– Mike Gualtieri, Principal Analyst, Forrester Research

Forrester’s report “Mobile App Design Best Practices (2011)” states that excellent mobile apps need to have the following qualities:

  • Utility: A mobile app must deliver functions that allow customers, employees or business partners to achieve their goals using the ingenuity and capabilities of your business.
  • Usability: Your mobile app must be extremely easy to use.
  • Desirability: The experience of using the mobile app should produce positive emotions.

“You’d think that useful and usable would be enough — but they are not. Users also want to enjoy their experience,” – Gualtieri says.

Even from an organizational perspective, well-designed mobile apps enable users to further their organization’s goals. In just the way Rich Internet Applications (RIAs) revolutionized user-experience on the Web browsers, Rich Mobile Applications (RMAs) are doing the same for smartphones and tablets. Mobile apps are enabling interactive delivery of services while also offering a rich overall experience, leading to lower costs and productivity gains, and a consequent surge in demand from businesses.

While there is undoubtedly a strong demand for mobile app developers who have a very good understanding of the new platforms, corporate IT teams are not yet looking for app developers on board full-time. Good mobile development talent is highly specialized, and thus often pricey; so a full-time commitment is not what many companies with lean IT budgets are looking at right now.

But neither do they want to lose the opportunity of mobilizing their business. In the present scenario, most businesses that are not going mobile are slowly, but surely, going obsolete. As the current global economic scenario forces companies to innovate, evolve and explore newer technological avenues in order to continue growing, mobile applications can help businesses become even more successful in ways never thought possible.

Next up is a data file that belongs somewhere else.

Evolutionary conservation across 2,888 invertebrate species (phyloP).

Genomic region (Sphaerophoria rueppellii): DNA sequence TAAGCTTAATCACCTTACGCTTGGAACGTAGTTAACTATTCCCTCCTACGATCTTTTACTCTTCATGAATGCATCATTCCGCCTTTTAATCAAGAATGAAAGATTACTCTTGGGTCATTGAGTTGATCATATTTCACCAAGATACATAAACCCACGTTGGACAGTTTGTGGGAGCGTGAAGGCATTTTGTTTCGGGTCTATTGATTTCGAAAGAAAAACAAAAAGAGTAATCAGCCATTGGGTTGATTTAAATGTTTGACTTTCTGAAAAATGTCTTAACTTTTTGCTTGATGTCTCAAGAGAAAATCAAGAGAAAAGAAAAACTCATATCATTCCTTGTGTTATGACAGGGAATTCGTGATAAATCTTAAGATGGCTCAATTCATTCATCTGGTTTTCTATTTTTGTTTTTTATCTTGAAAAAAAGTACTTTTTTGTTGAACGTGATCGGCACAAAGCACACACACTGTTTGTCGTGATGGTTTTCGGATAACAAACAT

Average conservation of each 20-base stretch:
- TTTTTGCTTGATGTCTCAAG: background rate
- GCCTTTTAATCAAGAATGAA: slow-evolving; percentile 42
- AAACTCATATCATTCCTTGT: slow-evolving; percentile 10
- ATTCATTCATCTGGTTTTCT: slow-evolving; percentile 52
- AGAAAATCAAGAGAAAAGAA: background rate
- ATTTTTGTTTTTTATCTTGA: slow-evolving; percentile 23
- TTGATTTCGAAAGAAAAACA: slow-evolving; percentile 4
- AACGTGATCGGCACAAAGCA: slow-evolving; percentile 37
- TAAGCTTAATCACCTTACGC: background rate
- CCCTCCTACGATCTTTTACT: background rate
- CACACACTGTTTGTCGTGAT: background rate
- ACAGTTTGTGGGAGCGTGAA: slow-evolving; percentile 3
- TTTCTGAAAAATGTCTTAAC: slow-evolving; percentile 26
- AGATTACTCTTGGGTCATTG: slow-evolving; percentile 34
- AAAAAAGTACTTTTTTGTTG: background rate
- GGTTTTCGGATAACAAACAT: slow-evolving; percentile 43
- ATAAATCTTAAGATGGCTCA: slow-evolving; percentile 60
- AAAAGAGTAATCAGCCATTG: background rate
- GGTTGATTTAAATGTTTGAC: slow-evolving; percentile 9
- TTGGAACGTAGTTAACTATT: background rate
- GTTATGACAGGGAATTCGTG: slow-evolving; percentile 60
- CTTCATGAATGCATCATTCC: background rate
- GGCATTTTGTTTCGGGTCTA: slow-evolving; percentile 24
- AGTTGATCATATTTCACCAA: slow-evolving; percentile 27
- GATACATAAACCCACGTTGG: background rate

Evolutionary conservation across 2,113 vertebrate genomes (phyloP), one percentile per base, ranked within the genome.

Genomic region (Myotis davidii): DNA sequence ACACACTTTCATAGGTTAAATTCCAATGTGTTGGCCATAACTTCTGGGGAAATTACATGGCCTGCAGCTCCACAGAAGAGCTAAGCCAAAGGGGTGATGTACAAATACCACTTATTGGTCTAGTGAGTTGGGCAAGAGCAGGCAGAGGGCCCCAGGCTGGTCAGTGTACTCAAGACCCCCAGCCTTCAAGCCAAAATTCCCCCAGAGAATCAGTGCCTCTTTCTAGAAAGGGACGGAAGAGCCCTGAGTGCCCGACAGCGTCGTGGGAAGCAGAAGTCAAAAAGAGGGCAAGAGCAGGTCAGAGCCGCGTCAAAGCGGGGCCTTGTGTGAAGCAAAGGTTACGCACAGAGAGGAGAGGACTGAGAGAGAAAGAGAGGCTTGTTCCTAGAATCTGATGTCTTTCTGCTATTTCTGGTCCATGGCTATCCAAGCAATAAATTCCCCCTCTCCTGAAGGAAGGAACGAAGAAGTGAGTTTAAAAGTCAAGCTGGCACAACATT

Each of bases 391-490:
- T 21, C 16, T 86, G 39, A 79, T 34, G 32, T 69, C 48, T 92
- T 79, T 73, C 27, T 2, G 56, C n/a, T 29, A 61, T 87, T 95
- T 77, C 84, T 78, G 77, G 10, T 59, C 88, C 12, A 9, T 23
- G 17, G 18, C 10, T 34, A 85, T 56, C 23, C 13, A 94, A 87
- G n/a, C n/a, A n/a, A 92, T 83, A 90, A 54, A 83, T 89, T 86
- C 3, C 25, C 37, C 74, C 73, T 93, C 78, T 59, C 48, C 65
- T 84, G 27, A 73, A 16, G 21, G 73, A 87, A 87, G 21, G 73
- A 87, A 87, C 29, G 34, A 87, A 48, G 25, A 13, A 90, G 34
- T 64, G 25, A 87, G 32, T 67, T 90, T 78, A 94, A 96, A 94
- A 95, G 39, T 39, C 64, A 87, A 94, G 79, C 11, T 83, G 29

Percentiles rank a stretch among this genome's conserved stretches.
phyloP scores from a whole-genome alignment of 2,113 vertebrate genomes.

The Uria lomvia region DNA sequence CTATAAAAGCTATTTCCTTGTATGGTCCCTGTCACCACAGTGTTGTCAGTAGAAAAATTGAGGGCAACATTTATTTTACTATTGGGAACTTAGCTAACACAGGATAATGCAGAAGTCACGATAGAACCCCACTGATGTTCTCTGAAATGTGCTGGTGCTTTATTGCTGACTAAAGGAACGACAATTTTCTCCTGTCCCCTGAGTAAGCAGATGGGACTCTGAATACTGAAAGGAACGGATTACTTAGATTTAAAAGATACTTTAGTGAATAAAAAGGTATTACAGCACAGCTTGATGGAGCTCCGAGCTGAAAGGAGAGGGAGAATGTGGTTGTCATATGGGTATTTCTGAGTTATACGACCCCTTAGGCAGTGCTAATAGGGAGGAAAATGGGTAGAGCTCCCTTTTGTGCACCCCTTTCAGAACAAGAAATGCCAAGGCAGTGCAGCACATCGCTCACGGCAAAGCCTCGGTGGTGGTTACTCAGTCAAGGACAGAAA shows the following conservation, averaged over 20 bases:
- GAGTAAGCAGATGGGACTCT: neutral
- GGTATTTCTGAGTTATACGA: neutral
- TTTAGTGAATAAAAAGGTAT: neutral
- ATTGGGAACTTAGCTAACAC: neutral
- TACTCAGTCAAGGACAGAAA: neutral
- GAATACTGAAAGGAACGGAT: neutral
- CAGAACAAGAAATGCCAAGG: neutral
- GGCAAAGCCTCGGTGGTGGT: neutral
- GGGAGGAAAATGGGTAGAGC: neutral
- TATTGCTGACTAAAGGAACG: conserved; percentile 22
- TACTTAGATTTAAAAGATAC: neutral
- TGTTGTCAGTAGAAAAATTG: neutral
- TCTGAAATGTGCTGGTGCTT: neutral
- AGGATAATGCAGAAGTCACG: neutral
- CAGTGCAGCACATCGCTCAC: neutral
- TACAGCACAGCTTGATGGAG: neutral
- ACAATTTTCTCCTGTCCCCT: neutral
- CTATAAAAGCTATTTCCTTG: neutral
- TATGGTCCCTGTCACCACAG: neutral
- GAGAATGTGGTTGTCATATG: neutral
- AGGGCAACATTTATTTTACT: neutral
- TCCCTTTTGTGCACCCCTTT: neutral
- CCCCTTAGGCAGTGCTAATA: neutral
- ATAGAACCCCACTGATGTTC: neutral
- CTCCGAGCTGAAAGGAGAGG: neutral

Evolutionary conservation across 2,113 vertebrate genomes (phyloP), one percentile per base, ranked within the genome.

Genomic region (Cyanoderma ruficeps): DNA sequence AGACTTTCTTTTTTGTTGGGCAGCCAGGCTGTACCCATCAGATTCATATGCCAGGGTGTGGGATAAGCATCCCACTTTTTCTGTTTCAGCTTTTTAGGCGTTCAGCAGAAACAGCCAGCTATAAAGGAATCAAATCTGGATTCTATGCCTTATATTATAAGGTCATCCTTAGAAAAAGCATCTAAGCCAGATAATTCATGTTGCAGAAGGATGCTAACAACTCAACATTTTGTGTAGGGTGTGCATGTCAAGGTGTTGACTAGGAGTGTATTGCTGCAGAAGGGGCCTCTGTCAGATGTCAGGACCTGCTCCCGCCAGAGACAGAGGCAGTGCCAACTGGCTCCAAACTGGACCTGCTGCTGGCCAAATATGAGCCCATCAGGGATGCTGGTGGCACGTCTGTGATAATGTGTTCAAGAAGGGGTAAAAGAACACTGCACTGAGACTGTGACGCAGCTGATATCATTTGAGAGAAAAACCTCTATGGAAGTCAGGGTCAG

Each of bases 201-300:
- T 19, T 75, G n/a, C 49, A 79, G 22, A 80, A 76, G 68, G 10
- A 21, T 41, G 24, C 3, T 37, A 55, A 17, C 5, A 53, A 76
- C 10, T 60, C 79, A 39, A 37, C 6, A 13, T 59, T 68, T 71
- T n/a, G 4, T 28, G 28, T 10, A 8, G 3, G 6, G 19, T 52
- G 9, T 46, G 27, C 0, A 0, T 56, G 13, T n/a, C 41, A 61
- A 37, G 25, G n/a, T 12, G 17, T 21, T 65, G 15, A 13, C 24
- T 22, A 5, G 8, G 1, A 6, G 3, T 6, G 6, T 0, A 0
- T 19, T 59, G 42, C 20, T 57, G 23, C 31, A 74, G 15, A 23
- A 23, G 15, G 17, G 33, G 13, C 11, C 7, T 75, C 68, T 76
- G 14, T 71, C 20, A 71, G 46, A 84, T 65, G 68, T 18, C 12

The solution, as of now, is for organizations to outsource their mobile app development requirements to niche consulting firms until they have a more pronounced requirement.
While that answers the “To Do or Not To Do” question, businesses need to choose their outsourcing partners with care… those with significant mobile engineering expertise to deliver the utility, usability and desirability that go into making great mobile apps.

How do you go about finding the best talent? You can start by Googling “Rich Mobile Engineering”…

Web Spiders (, specialists in Rich Mobile Applications Development, is a niche software development and consulting company with over 250 employees. Web Spiders is dual-headquartered in Singapore and India with subsidiaries in UK and USA.
Founded in 2000, Web Spiders’ focus and mission is to drive its clients’ revenues and profitability by providing product development and digital marketing services through a best-shore delivery model.

Web Spiders delivers its mission through its core competencies in Mobile Technologies (iPhone, iPad, Android, BlackBerry, Windows Phone), Rich Internet Application Frameworks, and Enterprise Content Management systems.